After finished approximately 80 posts on learning from what Jesus did (rather than from what he taught) we began what might be called a Dictionary of the Gospels. The intent is to go through the ABCs of those insights set forth in the gospels that are relevant to and supportive of the same goal – living a Christ-like life. Having talked about Anxiety, we now move ahead to B is for boldness
Since words often have a wide range of meaning it will well to define what, in this post, we mean by “bold.” As I will use the term, to be bold does not mean to be brash. The gospels do not support actions that are brash, that is, impudent, tactless, as in “He is a brash young man who drives recklessly.” By “bold” we will be describing the person who is not hesitant or fearful in the face opposition or danger. The life of Jesus displays a number of cases in which he acted boldly. Let’s look at them and consider how they may apply to the way we are to live.
As a boy, Jesus went with his parents to Jerusalem to celebrate the Passover. We do not know what other boys were doing but we do know that Jesus went into the temple where he sat with the rabbis in a learned discussion of religious issues. Rabbis were the most influential and highly regarded segment of society at that time, so it is amazing that the lad Jesus had the boldness to enter their presence as though he were one of them (Luke 2:41-52).
Jesus had begun his public ministry. One day as he was walking along he saw Matthew the tax collector sitting at his booth. Jesus looked him in the eye and said, “Follow me.” Then, as the text puts it, “Matthew got up and followed him” (Matt. 9:9). On another occasion he said to Philip, “Follow me” (John 1:43) and he did. When he told the rich man to go sell everything he had and then, “Come, follow me” (Mark 10:21), the rich man went away sorrowfully. Jesus taught that whoever wanted to be his disciple must deny himself, take up his cross, and “Follow me” (Luke 9:23). Without hesitancy of any sort Jesus simply told his disciples to follow him. No explanation, no promise of reward – a bold challenge.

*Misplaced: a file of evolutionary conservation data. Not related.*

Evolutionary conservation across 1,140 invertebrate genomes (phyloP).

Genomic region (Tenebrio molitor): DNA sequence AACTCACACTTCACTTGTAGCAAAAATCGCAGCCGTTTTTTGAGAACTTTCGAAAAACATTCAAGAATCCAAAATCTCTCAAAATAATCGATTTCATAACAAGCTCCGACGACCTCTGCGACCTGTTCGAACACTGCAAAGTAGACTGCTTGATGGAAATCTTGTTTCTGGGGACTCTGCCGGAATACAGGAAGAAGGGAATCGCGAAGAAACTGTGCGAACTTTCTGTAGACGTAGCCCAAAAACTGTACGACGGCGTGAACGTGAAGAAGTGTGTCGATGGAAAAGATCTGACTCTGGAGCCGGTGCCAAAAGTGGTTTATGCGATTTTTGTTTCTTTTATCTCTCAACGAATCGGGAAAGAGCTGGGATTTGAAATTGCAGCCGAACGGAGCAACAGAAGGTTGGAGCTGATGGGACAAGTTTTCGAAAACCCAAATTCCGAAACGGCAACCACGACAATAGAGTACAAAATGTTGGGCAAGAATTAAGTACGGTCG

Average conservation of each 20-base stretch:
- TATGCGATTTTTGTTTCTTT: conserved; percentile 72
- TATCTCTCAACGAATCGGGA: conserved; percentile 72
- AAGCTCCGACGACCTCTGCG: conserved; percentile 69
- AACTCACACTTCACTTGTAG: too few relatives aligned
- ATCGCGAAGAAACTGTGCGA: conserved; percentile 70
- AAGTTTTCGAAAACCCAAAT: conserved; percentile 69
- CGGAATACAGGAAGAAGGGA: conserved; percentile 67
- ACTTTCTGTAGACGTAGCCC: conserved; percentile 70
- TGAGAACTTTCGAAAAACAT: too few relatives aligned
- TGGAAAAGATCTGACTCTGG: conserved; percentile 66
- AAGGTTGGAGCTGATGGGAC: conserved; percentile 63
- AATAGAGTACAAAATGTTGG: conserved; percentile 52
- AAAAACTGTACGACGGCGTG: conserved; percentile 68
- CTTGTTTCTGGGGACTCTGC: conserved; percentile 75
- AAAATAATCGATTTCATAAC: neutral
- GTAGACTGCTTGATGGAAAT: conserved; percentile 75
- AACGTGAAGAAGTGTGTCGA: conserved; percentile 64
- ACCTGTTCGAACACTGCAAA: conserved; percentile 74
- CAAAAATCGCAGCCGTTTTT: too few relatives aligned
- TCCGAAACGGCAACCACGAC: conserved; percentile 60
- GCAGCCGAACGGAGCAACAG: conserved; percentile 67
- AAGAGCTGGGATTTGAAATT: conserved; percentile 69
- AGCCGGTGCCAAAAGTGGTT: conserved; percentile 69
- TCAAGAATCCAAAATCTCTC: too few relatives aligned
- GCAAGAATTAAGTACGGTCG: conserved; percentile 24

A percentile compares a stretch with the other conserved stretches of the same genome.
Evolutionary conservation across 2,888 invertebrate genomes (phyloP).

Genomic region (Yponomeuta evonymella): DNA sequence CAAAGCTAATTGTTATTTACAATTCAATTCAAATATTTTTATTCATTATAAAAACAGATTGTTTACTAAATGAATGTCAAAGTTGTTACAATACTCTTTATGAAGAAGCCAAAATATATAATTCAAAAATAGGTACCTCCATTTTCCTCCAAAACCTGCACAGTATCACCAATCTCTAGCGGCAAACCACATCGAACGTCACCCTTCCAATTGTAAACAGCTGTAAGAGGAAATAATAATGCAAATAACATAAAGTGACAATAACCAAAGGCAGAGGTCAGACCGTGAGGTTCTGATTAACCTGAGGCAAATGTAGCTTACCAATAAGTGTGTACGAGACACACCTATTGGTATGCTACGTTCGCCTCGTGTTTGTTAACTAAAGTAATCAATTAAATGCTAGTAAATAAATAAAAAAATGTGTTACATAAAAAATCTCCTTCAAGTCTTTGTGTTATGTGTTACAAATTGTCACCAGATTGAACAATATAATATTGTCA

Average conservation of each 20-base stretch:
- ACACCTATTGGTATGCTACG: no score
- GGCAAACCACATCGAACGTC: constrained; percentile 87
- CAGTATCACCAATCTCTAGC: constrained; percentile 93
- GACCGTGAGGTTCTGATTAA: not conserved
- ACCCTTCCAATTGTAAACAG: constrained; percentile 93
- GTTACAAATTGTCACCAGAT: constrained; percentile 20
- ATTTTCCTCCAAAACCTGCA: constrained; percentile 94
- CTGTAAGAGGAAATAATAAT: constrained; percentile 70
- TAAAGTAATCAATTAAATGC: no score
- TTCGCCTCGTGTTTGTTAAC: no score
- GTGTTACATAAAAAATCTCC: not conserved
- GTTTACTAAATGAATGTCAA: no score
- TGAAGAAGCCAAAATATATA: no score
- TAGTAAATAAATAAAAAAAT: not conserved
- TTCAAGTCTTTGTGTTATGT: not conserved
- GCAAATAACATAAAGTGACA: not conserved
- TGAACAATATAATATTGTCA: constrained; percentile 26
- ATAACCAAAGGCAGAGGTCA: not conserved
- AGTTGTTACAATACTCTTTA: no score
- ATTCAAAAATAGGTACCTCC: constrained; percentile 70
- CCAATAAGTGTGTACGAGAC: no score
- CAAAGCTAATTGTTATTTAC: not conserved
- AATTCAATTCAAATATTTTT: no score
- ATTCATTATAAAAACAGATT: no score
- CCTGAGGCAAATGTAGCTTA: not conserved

When Jesus entered the temple and found that it had been turned into a market place he drove out the merchants, turned their tables upside down, and declared, “My house will be a house of prayer, but you have made it a den of robbers” (Luke 19:46). In the Garden of Gethsemane when the soldiers burst in asking which one was Jesus, he very calmly said, “I am he,” and they “fell back and sank to the ground” (John 18:24). It was an extremely bold act on the part of Jesus in view of the fact that within 12 hours they would nail him to the cross.
So, in what ways should boldness like this be a part of Christian demeanor today? I believe it is clear from the current state of the world there could be in the near future a significant demand for Christian boldness. Even now in a number of places in the world, followers of Christ are sacrificing their lives rather that denying their allegiance to God and his Son, Christ Jesus. Prophecy clearly teaches, in broad if not specific terms, that at the close of history there will be the final battle between good and evil. The call for us is to boldly proclaim, by life as well as word, the redemptive message of faith in Christ. Like our Master, we are to deny ourselves, take up our cross and “follow him. ”